I suggest she could have moved to a village outside Moscow if she needed greenery so much. She starts at my suggestion, aghast. ‘That was life-threatening, there was an awful lot of crime in the countryside! Moscow was considerably safer. In the beginning I sometimes took the tram to one of the city parks, but also there crime increased sharply. That’s why I stayed in as much as possible during the last decade of Soviet rule. The fact that I now have a house with a garden and a tree is Paradise for me.’
Does she nowadays feel rather more German than Russian or Tatar? She eyes me penetratingly. ‘Nationality isn’t really relevant anymore. People all over the world are in contact with each other via the Internet and we are losing our national character. You can no longer make a classification according to nationality or race, as we did in the past.’
‘In the current spirit of the age other criteria apply, such as: honesty is naive, high art is naive. There is a gap between intelligent people and the majority of society, which is hostile to the intelligentsia and the arts. Almost to the point of becoming militaristic. The Spasskultur is forcing artists to lose out, but we must continue to resist the trivializing trend.’
Gubaidulina doubts whether this will be possible, however. ‘I see a new man coming into being who no longer knows what it is like to have real contact, as we are having during this conversation. They’re watching the screen of their computer or smartphone all day and react to the outside world like machines. I see this as a great danger for the future: life becomes empty, shallow and one-dimensional, all diversity disappears.’
Her own music is everything but shallow and one-dimensional, it always has a strong spiritual element; Gubaidulina is deeply religious. She is also a true sound wizard, whose musical imagination does not diminish even at an advanced age. This is all the more evident from her Triple Concerto for bayan, violin and cello, which was completed in 2016. The mere idea of having three soloists is a reference to Trinity, as are the many triads on which the work is based.
The idea for this large-scale orchestral work came from Elsbeth Moser, a great advocate of her music. In 1991 Gubaidulina wrote Silenzio for bayan, violin and cello for her. Struck by the beautiful interaction between the Russian button accordion and western strings, Moser asked her for a triple concerto.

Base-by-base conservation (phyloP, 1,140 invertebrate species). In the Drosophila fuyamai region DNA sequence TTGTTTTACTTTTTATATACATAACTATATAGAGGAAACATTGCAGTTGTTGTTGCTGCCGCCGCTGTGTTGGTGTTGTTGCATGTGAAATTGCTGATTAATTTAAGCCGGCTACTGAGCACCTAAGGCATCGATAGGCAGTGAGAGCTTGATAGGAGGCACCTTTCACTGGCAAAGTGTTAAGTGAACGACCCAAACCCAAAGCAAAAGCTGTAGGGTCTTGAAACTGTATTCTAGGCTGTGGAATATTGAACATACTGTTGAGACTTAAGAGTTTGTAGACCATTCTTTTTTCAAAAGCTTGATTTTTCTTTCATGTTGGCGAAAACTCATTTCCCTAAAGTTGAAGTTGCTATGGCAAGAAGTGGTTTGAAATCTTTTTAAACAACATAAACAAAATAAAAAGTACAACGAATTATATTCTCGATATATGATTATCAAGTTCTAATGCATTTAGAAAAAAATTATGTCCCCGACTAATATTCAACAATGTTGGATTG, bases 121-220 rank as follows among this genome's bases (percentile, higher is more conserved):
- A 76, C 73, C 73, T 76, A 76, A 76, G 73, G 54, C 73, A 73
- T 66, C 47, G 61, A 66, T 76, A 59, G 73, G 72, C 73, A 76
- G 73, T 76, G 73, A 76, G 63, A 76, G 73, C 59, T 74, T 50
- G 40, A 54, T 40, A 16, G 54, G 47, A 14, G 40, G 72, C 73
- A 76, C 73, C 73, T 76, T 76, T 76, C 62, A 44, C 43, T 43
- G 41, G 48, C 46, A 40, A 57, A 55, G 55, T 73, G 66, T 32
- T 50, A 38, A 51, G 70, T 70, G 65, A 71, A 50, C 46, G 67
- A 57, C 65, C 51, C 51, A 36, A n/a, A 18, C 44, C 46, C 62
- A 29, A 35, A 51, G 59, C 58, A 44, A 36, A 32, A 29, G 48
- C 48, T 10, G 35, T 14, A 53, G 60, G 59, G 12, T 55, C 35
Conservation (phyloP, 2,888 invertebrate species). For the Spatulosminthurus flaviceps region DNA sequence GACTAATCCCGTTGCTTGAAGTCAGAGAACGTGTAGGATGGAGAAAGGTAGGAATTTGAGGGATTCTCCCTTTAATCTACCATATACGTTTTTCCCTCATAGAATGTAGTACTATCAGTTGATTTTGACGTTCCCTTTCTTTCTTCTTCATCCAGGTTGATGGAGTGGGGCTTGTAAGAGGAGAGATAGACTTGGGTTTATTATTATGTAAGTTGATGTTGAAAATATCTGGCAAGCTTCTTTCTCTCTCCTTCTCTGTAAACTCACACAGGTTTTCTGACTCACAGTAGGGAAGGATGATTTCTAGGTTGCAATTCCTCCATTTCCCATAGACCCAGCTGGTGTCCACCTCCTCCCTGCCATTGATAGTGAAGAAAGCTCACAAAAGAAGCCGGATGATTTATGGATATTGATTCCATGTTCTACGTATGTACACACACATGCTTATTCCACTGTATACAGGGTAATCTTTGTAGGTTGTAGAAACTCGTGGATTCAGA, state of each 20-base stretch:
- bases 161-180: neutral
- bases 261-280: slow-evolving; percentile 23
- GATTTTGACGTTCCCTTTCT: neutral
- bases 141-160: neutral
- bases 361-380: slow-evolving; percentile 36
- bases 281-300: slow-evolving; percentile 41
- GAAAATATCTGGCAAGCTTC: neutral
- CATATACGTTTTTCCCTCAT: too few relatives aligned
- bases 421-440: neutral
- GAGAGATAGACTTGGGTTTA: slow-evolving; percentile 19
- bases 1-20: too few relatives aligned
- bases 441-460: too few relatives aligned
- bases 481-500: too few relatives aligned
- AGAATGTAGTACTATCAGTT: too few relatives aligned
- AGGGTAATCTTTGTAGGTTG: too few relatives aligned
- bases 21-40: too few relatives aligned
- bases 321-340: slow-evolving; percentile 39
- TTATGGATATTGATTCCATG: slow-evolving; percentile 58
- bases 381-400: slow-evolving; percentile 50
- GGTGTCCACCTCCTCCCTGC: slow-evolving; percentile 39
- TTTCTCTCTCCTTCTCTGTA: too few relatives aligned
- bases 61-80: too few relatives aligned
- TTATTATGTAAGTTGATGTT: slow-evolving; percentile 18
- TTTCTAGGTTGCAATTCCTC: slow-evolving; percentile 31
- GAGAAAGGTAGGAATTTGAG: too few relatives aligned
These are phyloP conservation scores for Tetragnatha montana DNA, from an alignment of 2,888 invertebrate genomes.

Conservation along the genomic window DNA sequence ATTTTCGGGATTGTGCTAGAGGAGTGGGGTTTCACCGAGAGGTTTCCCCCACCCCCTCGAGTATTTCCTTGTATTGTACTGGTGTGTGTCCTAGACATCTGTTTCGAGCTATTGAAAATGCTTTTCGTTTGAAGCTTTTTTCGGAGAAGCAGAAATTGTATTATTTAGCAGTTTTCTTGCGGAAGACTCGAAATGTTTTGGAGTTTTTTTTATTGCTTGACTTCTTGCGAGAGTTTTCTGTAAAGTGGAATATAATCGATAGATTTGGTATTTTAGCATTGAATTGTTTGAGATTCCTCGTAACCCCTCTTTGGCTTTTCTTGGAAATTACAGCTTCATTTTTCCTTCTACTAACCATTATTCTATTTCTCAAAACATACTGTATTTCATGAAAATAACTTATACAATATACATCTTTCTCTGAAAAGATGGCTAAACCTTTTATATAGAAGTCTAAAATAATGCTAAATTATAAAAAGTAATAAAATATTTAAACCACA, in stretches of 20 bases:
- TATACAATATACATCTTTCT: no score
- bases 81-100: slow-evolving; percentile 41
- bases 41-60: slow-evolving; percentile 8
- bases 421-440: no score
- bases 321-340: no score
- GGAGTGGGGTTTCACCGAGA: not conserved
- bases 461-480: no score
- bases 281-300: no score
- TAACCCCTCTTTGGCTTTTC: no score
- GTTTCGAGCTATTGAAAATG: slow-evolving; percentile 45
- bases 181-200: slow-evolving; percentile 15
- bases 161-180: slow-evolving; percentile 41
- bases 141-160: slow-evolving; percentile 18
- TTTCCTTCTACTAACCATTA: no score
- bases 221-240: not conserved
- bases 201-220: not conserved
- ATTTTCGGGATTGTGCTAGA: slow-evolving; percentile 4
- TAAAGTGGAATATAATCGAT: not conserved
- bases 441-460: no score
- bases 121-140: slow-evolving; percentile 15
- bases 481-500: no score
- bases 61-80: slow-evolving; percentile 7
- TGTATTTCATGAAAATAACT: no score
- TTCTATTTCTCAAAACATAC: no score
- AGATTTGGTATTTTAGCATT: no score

Dark orchestral sound
A striking feature is the predominant use of the low registers of the orchestral instruments. The concerto opens with a chromatic tone cluster of the bayan, starting on a low E and ascending to E flat almost an octave higher. The cello also plays a rising line, the intervals gradually becoming smaller in its higher register.
The violin starts on the lowest string and also goes up, and thus the concert is set in motion. It is mainly made up of short motifs, which Gubaidulina effortlessly forges into a convincing unity. Partly thanks to a subtle use of dynamics – sometimes swelling to apocalyptic hurricane force.
The two solo strings play sensually interlocking lines, embedded in colourful chords of the bayan and dark orchestral sounds. Instruments such as contrabassoon, tubas, trombones and double basses are an ideal complement to the sonorous low register of the bayan. Also beautiful are the soaring lines of a horn rising from the depths and ascending to heaven. The dull swishing and sizzling sound of a large drum is truly impressive. Is it covered with steel strings, like a snare drum in pop music?
We’ll find out on Friday 23 March!
Gubaidulina’s Triple Concerto is flanked by Shostakovich’s Seventh Symphony
spoke the three soloists for the live broadcast on Radio4. Unfortunately my reportage has been taken offline.
My talk with dedicatee Elsbeth Moser can be heard on YouTube.